Tuesday, May 9, 2017

Adriane Colburn, Artist, based in San Francisco and New York

Artist Statement

Over the past several years I have developed a series of installations based on the complex relationship between human infrastructure, earth systems, technology and the natural world. In these projects, large cut paper wall-works are in conversation with manipulated objects, photographs, drawings, video and projected light. 
My installations are extracted from the data, images and video I have collected while participating in scientific expeditions to remote, wild places such as the arctic and amazon. The work reflects on these far-flung environments and the overall state of nature in an age where few stones remain unturned by man. I am particularly interested in romanticized notions of wilderness, the alteration of nature by industry and climate change and the relationships between scientific exploration and exploitation. In participating in these expeditions and generating work from the aftermath, I am reckoning with how our thirst to understand and visualize a landscape can irrevocably disrupt it. 
The large wall-works are made from photographs and drawings that have been transformed through a system of physical removal that results in abstracted images that are informed by voids as much as by positive marks. These fragile and often sprawling constructions are frequently paired with more direct or physically weighty fare in the form of found objects and imagery that points more frankly to the subject matter. At the core of all my work is a fascination with the way that our attempts to make sense of the world around us through maps, data and pictures result in abstractions that are simultaneously informative, formless and utterly ambiguous.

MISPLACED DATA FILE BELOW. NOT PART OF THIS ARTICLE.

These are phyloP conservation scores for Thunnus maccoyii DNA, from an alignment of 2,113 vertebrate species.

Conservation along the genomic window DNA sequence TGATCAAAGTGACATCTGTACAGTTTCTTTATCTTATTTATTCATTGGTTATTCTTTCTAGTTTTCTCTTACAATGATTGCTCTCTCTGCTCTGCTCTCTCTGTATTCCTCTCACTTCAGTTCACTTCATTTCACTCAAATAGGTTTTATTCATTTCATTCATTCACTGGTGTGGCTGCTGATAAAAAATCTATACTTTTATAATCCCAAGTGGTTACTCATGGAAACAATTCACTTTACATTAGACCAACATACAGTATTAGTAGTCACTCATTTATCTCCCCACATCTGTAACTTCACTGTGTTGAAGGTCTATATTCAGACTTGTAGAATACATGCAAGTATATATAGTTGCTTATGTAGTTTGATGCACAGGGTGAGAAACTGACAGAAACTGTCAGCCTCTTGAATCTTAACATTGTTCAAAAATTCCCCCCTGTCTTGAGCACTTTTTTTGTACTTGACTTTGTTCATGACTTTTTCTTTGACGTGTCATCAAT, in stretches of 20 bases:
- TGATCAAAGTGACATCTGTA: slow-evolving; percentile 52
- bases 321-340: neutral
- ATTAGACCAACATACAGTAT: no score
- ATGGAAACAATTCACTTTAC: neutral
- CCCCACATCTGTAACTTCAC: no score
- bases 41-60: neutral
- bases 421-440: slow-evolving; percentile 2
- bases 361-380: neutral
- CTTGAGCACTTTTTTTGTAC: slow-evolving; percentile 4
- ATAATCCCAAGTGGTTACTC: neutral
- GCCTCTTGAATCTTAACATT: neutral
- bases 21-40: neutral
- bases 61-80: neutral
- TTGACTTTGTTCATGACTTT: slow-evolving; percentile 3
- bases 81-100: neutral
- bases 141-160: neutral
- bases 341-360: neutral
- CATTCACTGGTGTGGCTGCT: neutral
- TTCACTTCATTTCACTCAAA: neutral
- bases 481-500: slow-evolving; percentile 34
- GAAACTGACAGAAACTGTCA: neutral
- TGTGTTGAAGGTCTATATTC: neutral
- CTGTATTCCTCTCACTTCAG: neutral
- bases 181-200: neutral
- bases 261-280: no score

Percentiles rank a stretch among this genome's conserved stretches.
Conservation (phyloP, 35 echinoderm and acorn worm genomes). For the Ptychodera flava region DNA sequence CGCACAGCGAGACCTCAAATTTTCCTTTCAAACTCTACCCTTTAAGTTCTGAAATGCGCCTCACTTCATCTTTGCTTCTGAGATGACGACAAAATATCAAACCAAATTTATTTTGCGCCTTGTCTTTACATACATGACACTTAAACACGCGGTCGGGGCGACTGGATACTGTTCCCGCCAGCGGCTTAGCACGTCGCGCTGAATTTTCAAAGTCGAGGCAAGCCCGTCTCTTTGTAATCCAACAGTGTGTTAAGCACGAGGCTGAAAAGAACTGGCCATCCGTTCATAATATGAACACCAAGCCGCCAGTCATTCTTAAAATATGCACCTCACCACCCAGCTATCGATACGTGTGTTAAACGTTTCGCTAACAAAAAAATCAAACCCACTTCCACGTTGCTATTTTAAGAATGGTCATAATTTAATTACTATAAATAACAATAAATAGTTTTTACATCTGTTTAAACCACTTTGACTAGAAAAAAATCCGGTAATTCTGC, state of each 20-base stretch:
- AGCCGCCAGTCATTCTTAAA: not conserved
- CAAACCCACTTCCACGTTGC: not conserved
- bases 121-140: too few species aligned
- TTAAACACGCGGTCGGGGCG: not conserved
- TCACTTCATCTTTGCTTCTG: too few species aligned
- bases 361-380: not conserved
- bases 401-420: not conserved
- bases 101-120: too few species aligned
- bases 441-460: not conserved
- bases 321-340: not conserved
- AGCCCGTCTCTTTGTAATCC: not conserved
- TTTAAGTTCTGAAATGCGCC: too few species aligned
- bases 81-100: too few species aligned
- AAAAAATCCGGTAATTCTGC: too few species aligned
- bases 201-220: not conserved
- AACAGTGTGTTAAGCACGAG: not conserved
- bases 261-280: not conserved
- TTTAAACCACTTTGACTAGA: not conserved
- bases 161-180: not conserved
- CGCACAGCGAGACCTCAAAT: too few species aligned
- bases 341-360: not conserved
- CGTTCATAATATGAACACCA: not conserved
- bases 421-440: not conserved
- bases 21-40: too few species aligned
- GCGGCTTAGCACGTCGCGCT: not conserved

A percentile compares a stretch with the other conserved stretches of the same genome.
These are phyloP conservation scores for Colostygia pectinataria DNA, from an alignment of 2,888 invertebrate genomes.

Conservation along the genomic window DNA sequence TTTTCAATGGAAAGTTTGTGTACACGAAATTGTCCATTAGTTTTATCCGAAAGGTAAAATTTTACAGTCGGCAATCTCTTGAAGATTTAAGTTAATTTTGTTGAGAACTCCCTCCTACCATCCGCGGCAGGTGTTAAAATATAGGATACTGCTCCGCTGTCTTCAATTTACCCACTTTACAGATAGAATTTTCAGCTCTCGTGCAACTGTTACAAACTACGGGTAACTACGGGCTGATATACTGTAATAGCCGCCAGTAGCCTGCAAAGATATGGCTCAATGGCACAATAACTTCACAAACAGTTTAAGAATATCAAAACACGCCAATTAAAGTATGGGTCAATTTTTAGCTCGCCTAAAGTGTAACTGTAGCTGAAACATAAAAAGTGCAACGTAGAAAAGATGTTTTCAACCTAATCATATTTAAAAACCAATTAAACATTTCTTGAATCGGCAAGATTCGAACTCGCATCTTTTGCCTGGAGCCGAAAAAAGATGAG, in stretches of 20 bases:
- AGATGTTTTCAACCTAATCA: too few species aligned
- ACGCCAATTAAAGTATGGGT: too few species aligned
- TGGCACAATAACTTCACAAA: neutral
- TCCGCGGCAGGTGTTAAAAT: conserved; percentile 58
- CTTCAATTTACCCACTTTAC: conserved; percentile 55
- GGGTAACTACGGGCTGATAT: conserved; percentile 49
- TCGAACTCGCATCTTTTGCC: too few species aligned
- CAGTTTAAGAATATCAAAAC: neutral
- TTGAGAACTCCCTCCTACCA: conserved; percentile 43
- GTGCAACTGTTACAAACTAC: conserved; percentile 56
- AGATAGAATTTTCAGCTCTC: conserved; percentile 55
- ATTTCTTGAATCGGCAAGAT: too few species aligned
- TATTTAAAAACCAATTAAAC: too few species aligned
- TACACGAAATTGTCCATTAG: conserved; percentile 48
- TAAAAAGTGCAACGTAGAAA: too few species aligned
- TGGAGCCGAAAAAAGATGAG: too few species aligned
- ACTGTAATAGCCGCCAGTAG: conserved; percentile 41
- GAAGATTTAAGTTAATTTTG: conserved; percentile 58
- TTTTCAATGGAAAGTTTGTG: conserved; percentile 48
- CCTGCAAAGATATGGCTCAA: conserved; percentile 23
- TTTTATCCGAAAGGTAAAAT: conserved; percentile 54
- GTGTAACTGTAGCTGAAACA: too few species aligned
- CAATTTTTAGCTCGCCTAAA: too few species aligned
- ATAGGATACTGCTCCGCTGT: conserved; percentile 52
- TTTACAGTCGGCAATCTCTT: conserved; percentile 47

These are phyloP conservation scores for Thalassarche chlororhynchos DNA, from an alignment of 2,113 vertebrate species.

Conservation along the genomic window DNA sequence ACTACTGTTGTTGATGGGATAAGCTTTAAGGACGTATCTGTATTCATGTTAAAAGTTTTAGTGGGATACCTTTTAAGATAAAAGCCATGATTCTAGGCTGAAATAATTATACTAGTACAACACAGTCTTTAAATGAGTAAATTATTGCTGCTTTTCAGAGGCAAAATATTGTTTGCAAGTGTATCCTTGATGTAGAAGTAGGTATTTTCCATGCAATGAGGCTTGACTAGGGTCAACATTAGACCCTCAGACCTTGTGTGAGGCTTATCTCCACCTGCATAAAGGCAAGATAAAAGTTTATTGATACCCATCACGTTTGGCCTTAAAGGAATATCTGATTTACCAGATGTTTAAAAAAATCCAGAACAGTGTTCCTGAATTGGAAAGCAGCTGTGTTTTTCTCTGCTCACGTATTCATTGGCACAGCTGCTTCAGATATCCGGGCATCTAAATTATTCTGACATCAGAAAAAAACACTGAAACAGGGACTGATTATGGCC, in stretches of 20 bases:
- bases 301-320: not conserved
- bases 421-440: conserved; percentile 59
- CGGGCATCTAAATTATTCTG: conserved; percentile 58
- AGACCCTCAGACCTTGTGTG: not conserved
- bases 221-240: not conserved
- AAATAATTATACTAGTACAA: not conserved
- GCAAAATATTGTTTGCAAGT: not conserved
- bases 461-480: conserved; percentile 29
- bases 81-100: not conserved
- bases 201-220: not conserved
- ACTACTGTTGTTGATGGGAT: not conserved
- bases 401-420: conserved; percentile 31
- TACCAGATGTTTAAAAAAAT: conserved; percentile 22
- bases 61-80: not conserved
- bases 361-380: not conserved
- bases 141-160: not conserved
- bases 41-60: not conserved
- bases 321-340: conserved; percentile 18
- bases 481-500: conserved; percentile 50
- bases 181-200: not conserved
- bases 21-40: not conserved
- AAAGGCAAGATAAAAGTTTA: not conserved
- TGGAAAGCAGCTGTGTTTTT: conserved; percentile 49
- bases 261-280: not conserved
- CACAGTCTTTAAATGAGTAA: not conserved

Marcel Duchamp, Artist

Paris Air

A glass phial filled with genuine Paris air, this Readymade acts as a type of portable souvenir, which Duchamp originally gave to his friend Walter Arensberg. Duchamp had a pharmacist empty the ampoule, which originally contained serum, and then seal it again once air replaced its original contents. Accordingly, (and in typical Duchampian fashion) Duchamp attached a label with "Serum Physiologique" ("Physiological Serum") printed on it (Schwarz 676). As Ramirez explains, in this state Paris Air, unlike most other Readymades, is "extremely fragile" (46).

Image and text from  More to read.  Link here.

Student Blogs, Summer 2017

Wednesday, May 3, 2017

John Quick, Student Work

Final solution for the 3D to 2D assignment. 

Image manipulated in photoshop. One of many steps. 

Original sculpture made with balsa wood, pins and tape. 
approx. 11" x 8" x 3"

John Quick, Student Work

Student Work

Michelle Mallard

Sarah Weisman

Megan Lennon

Lane Weinheimer

Marcus Chan

Caitlin Lopez, Student Work

Going Nowhere
balsa wood, straight pins, wood glue
approx. 2.5" x 5.5" x 2.5"

Glass House
packaging tape, balsa wood, straight pins, masking tape, wood glue
3" x 7.5" x 3"

paper, wood glue, balsa wood
3.5" x 2" x 3.25"

In Process:

My first sculpture focused on rhythm. To achieve this, I glued two long skinny pieces of balsa wood together, and then sanded them once they dried to create a cylindrical form. I then folded my sand paper and sanded grooves that swirled around the form. I laid out straight pins using the grid on my cutting mat and poured a layer of wood glue between them. lastly, after drying, I stuck the shelf or step-like structures along the curving paths made by the grooves. This resulted in a rhythm created by the uneven steps as one spins the sculpture using the pins on either top or bottom.